You must spend a lot of time with each patient and their families, aiming at state of the art patient care and counsel them so that they understand and get involved with the patient care. You must get back to the referring doctors (pediatricians, family practitioners and others) who refer cases to you (by telephone, letter, email, etc.), discuss cases with them and make them part of the team delivering comprehensive care to the child. Let the non-renal care be delivered by them as much as possible while you focus on the renal care of the patients. A good personal and professional rapport with the referring doctors goes a long way. Also, give feedback to the laboratories, pathologists and radiodiagnostics and discuss with them specific issues related to individual patients.
You need to make active efforts to update yourself, keeping pace with recent developments in the field of pediatric nephrology. Journal subscription to “Pediatric Nephrology” and active participation in local, state level, national level meetings of pediatricians, general practitioners and pediatric nephrologists are essential. Do not lose opportunities in making paper presentations and delivering talks wherever possible. This is an important part of your “learning and image building”.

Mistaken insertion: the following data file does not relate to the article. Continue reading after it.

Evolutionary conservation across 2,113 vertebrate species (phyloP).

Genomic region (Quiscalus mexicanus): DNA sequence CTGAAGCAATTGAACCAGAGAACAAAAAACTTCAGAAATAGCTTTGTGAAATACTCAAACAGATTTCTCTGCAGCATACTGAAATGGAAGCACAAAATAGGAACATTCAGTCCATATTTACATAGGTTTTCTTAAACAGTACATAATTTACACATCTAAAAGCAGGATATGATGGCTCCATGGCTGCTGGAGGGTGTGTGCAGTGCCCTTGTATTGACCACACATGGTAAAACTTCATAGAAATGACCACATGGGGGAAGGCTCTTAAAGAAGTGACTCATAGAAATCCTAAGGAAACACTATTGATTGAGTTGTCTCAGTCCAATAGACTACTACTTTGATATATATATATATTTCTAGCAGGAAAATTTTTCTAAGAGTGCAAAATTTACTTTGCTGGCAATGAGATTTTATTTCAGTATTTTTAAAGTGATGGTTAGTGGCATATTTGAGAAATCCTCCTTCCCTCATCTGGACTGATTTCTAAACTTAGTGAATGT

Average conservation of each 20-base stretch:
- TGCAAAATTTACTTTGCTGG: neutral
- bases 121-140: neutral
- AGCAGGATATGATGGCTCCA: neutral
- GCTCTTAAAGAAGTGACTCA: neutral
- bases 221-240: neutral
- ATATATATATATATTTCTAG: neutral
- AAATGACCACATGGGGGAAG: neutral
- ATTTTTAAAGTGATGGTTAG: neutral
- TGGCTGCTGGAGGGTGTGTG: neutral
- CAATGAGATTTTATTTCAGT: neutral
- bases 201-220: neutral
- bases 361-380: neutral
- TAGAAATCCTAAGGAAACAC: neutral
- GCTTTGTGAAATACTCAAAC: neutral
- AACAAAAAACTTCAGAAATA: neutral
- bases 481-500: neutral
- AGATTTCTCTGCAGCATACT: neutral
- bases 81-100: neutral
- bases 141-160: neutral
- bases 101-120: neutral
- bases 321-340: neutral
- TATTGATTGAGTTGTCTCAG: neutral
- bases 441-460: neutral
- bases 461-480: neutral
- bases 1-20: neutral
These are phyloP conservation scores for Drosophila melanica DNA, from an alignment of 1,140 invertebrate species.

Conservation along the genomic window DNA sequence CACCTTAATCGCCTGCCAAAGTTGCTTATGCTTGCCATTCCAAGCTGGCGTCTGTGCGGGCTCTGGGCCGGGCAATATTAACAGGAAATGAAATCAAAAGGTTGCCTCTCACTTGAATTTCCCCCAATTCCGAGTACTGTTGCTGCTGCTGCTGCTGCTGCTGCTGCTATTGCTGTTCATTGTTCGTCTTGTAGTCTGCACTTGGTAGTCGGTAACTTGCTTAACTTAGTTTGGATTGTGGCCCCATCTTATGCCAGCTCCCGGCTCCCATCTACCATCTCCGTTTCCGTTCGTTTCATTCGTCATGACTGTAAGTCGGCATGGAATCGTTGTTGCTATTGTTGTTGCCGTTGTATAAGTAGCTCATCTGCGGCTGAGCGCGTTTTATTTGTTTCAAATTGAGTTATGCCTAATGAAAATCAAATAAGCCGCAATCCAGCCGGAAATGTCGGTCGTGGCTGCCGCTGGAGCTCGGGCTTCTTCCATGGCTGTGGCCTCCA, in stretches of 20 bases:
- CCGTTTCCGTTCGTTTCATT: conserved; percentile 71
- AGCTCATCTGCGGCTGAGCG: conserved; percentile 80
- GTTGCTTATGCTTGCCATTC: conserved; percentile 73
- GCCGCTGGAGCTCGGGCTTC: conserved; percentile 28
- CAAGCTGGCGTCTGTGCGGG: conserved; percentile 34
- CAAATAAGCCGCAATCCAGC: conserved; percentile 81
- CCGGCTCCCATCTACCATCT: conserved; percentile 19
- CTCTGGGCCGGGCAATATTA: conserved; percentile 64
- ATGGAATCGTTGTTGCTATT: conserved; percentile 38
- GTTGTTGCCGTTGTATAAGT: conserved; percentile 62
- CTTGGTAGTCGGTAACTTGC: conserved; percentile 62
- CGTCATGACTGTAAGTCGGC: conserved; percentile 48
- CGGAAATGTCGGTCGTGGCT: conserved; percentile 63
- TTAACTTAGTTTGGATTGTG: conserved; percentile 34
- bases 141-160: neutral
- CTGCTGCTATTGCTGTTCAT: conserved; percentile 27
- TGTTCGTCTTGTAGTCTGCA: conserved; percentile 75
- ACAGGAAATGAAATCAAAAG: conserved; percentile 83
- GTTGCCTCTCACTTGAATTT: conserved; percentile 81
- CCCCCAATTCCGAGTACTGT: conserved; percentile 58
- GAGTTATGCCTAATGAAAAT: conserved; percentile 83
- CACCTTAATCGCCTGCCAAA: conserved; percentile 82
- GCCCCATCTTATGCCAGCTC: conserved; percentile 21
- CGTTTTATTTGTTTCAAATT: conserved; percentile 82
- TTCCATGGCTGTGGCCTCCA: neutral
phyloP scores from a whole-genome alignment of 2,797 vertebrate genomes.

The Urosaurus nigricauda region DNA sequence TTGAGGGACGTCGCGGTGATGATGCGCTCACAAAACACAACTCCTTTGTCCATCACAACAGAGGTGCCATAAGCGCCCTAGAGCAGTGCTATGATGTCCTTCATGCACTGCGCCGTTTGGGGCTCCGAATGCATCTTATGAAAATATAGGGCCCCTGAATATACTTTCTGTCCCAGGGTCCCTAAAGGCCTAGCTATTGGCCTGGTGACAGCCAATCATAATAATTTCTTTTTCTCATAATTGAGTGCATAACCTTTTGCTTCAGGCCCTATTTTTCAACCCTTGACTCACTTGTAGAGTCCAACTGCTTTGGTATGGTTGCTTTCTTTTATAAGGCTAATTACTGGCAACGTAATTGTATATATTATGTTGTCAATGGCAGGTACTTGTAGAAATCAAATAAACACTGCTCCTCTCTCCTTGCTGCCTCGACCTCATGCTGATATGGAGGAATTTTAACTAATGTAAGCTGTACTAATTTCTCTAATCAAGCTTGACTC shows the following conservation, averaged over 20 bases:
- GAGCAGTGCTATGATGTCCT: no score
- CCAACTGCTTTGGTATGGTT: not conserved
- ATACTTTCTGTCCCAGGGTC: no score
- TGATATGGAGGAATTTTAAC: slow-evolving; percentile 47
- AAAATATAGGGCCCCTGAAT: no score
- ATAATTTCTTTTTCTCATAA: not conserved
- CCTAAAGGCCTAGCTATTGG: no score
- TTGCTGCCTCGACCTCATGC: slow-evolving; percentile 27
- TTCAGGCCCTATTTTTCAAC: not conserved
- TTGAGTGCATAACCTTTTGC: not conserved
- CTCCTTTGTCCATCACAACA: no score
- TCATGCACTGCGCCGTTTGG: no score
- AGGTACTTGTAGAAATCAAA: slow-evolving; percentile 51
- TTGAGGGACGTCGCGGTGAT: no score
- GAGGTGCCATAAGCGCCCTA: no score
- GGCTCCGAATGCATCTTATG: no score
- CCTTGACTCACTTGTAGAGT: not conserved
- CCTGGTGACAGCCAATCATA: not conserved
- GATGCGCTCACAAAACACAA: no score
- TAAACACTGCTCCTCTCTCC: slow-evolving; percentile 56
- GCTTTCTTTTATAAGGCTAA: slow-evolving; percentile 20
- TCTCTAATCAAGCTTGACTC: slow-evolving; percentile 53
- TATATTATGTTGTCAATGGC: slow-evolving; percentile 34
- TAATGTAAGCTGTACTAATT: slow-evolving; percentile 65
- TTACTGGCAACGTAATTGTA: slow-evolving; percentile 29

Most of your activities will be geared to the patients who reach you. There may be a lot more who are undetected and hence never reach you or other facilities or they may reach you late. With educational activities, you may want to adopt “Reaching out strategies” to help children with renal diseases far and wide. Creating awareness about kidney diseases is important. Educating pediatricians and other child health care workers about prevention, early detection, appropriate early management and timely referral are important components of improving outcomes of children with renal diseases.